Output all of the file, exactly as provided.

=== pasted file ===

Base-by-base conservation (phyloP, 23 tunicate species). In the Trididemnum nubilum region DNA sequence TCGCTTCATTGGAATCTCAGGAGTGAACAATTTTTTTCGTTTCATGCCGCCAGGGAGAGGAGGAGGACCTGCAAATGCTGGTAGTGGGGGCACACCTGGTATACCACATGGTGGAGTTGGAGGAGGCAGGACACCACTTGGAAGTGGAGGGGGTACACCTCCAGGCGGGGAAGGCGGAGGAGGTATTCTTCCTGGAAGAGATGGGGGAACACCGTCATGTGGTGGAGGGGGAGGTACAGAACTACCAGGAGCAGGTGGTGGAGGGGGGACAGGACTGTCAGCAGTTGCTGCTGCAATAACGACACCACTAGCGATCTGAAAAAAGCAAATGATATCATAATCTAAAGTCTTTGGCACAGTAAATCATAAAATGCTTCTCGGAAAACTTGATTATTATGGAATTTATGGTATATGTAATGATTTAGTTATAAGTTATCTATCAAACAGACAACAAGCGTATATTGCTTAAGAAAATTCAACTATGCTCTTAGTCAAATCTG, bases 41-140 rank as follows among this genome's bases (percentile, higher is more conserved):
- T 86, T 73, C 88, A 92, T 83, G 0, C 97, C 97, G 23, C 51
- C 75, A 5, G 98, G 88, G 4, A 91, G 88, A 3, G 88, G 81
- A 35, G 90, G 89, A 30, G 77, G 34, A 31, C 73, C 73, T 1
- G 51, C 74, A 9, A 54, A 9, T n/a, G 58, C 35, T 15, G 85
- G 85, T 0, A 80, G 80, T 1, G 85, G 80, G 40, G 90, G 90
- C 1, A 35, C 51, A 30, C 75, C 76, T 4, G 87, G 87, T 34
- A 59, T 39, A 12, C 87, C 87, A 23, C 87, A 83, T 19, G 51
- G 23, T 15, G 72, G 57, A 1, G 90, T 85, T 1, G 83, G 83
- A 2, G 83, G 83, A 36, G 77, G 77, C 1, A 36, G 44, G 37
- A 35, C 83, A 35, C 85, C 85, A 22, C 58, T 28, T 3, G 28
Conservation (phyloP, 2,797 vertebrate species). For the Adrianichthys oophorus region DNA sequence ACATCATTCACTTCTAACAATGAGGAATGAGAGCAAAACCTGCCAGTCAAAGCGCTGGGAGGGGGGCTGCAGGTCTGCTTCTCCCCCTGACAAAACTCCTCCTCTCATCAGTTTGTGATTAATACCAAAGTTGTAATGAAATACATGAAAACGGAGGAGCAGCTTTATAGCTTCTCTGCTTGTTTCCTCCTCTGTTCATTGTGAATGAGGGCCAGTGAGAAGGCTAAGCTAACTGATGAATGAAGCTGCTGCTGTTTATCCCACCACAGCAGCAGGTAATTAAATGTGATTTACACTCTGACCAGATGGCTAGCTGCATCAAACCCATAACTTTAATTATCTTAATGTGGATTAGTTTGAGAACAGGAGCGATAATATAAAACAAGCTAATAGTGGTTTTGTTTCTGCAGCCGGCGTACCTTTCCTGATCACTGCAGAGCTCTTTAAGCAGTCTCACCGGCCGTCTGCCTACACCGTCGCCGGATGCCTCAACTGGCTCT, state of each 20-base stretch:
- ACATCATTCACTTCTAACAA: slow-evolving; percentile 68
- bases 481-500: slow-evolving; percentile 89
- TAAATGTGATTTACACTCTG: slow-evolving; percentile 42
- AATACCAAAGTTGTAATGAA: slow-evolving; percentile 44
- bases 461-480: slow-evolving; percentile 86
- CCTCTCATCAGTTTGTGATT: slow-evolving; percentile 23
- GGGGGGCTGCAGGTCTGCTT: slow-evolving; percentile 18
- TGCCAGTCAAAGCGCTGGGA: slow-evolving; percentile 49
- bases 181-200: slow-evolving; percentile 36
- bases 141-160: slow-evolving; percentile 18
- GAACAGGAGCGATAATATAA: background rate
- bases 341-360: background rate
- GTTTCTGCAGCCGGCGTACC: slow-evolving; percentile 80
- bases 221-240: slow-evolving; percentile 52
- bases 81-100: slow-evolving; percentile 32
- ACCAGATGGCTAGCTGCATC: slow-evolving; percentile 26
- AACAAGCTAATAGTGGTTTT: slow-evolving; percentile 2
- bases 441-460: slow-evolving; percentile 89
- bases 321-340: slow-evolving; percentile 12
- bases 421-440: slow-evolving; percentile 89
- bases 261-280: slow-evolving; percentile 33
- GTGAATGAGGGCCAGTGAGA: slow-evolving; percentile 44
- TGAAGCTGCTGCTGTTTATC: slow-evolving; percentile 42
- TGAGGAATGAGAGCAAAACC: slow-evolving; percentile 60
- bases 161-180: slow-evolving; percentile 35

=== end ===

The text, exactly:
Base-by-base conservation (phyloP, 23 tunicate species). In the Trididemnum nubilum region DNA sequence TCGCTTCATTGGAATCTCAGGAGTGAACAATTTTTTTCGTTTCATGCCGCCAGGGAGAGGAGGAGGACCTGCAAATGCTGGTAGTGGGGGCACACCTGGTATACCACATGGTGGAGTTGGAGGAGGCAGGACACCACTTGGAAGTGGAGGGGGTACACCTCCAGGCGGGGAAGGCGGAGGAGGTATTCTTCCTGGAAGAGATGGGGGAACACCGTCATGTGGTGGAGGGGGAGGTACAGAACTACCAGGAGCAGGTGGTGGAGGGGGGACAGGACTGTCAGCAGTTGCTGCTGCAATAACGACACCACTAGCGATCTGAAAAAAGCAAATGATATCATAATCTAAAGTCTTTGGCACAGTAAATCATAAAATGCTTCTCGGAAAACTTGATTATTATGGAATTTATGGTATATGTAATGATTTAGTTATAAGTTATCTATCAAACAGACAACAAGCGTATATTGCTTAAGAAAATTCAACTATGCTCTTAGTCAAATCTG, bases 41-140 rank as follows among this genome's bases (percentile, higher is more conserved):
- T 86, T 73, C 88, A 92, T 83, G 0, C 97, C 97, G 23, C 51
- C 75, A 5, G 98, G 88, G 4, A 91, G 88, A 3, G 88, G 81
- A 35, G 90, G 89, A 30, G 77, G 34, A 31, C 73, C 73, T 1
- G 51, C 74, A 9, A 54, A 9, T n/a, G 58, C 35, T 15, G 85
- G 85, T 0, A 80, G 80, T 1, G 85, G 80, G 40, G 90, G 90
- C 1, A 35, C 51, A 30, C 75, C 76, T 4, G 87, G 87, T 34
- A 59, T 39, A 12, C 87, C 87, A 23, C 87, A 83, T 19, G 51
- G 23, T 15, G 72, G 57, A 1, G 90, T 85, T 1, G 83, G 83
- A 2, G 83, G 83, A 36, G 77, G 77, C 1, A 36, G 44, G 37
- A 35, C 83, A 35, C 85, C 85, A 22, C 58, T 28, T 3, G 28
Conservation (phyloP, 2,797 vertebrate species). For the Adrianichthys oophorus region DNA sequence ACATCATTCACTTCTAACAATGAGGAATGAGAGCAAAACCTGCCAGTCAAAGCGCTGGGAGGGGGGCTGCAGGTCTGCTTCTCCCCCTGACAAAACTCCTCCTCTCATCAGTTTGTGATTAATACCAAAGTTGTAATGAAATACATGAAAACGGAGGAGCAGCTTTATAGCTTCTCTGCTTGTTTCCTCCTCTGTTCATTGTGAATGAGGGCCAGTGAGAAGGCTAAGCTAACTGATGAATGAAGCTGCTGCTGTTTATCCCACCACAGCAGCAGGTAATTAAATGTGATTTACACTCTGACCAGATGGCTAGCTGCATCAAACCCATAACTTTAATTATCTTAATGTGGATTAGTTTGAGAACAGGAGCGATAATATAAAACAAGCTAATAGTGGTTTTGTTTCTGCAGCCGGCGTACCTTTCCTGATCACTGCAGAGCTCTTTAAGCAGTCTCACCGGCCGTCTGCCTACACCGTCGCCGGATGCCTCAACTGGCTCT, state of each 20-base stretch:
- ACATCATTCACTTCTAACAA: slow-evolving; percentile 68
- bases 481-500: slow-evolving; percentile 89
- TAAATGTGATTTACACTCTG: slow-evolving; percentile 42
- AATACCAAAGTTGTAATGAA: slow-evolving; percentile 44
- bases 461-480: slow-evolving; percentile 86
- CCTCTCATCAGTTTGTGATT: slow-evolving; percentile 23
- GGGGGGCTGCAGGTCTGCTT: slow-evolving; percentile 18
- TGCCAGTCAAAGCGCTGGGA: slow-evolving; percentile 49
- bases 181-200: slow-evolving; percentile 36
- bases 141-160: slow-evolving; percentile 18
- GAACAGGAGCGATAATATAA: background rate
- bases 341-360: background rate
- GTTTCTGCAGCCGGCGTACC: slow-evolving; percentile 80
- bases 221-240: slow-evolving; percentile 52
- bases 81-100: slow-evolving; percentile 32
- ACCAGATGGCTAGCTGCATC: slow-evolving; percentile 26
- AACAAGCTAATAGTGGTTTT: slow-evolving; percentile 2
- bases 441-460: slow-evolving; percentile 89
- bases 321-340: slow-evolving; percentile 12
- bases 421-440: slow-evolving; percentile 89
- bases 261-280: slow-evolving; percentile 33
- GTGAATGAGGGCCAGTGAGA: slow-evolving; percentile 44
- TGAAGCTGCTGCTGTTTATC: slow-evolving; percentile 42
- TGAGGAATGAGAGCAAAACC: slow-evolving; percentile 60
- bases 161-180: slow-evolving; percentile 35